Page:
“As I sit here today, I can’t help but think what an incredible metaphor this room is for the entire process that getting health care and benefits for 9/11 first responders has come to,” Stewart said. “Behind me, a filled room of 9/11 first responders, and in front of me, a nearly empty Congress. Sick and dying, they brought themselves down here to speak to no one.”
Several congressional members were no-shows at Tuesday’s hearing to discuss the renewal of funds.
Stewart went on to say Congress lack of action is “an embarrassment to the country” and “a stain on this institution.”
“Jon is such an advocate for first responders. He is so passionate in what he does for us and for all first responders. Obviously, you can say he wears his emotions on his sleeves,” former 9/11 first responder Jake Lemonda said on FOX Business’ “The Evening Edit” Tuesday.
The Victim Compensation Fund was created for the first responders who went into the ash and rubble of Ground Zero right after the Twin Towers fell in 2001. Many of them became sick and have died in the years that followed.
Gerard Fitzgerald, the president of the Uniformed Firefighter Association of Greater New York and a 9/11 first responder, said they were given a five-year projected cost of medical benefits and funds are rapidly running out.
“Unfortunately, because of the amount of victims that have put in for that money, it’s running out quicker than we ever thought would happen,” he said. “We’re a full-- more than a year out from when it’s supposed to expire (in 2020) and they have cut the funding."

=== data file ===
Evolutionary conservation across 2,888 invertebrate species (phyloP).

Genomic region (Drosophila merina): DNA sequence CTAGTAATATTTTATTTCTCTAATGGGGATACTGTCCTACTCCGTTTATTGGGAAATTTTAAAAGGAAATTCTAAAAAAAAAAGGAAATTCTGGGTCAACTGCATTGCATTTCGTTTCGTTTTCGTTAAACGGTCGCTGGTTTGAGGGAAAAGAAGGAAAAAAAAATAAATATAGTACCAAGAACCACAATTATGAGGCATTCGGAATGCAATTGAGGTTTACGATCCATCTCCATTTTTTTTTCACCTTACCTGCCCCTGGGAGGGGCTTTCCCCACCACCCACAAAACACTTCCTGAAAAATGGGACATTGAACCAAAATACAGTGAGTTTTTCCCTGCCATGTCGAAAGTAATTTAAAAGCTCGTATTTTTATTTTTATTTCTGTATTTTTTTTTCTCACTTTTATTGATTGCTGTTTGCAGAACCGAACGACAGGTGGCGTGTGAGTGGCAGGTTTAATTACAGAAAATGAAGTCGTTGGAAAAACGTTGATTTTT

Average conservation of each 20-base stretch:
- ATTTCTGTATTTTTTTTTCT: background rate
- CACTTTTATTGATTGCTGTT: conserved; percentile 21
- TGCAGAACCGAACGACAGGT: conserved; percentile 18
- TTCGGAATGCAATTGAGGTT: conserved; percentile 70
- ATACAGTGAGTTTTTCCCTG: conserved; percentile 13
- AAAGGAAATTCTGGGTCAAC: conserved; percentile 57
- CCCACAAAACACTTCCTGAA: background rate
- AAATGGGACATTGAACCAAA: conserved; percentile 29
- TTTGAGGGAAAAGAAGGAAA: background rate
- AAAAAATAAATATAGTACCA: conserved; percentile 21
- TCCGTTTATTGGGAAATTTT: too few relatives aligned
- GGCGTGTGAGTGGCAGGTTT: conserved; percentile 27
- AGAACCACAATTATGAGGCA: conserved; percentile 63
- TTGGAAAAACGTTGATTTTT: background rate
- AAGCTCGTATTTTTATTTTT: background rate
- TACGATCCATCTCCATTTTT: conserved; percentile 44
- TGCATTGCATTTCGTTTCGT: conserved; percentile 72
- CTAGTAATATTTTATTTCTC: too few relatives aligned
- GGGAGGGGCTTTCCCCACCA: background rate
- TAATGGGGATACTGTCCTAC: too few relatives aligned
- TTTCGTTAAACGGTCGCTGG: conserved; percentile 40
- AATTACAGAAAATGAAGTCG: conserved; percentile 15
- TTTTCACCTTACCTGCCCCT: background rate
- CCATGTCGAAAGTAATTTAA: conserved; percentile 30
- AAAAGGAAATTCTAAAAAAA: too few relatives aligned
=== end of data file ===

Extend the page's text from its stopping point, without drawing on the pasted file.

When asked if he is confident that Congress will fund the money, Lemonda said he is certain to never quit fighting for everyone who sacrificed their lives on that dreadful September day. “We will never forget our members, and we’ll never forget everybody else who responded that day and the days to follow,” he said.
FOX Business reached out to the offices of the members who sit on that subcommittee for civil right and civil liberties within the House Judiciary Committee. Two of the 15 members were not present for the entirety of the hearing. The absent Congressional members were Rep. Eric Swalwell, D-Calif., and Rep. Guy Reschenthaler, R-Pa. Other members were seen coming in and out of hearing, a common occurrence on Capitol Hill. The front row of empty chairs was visible because the full committee doesn’t meet until Wednesday.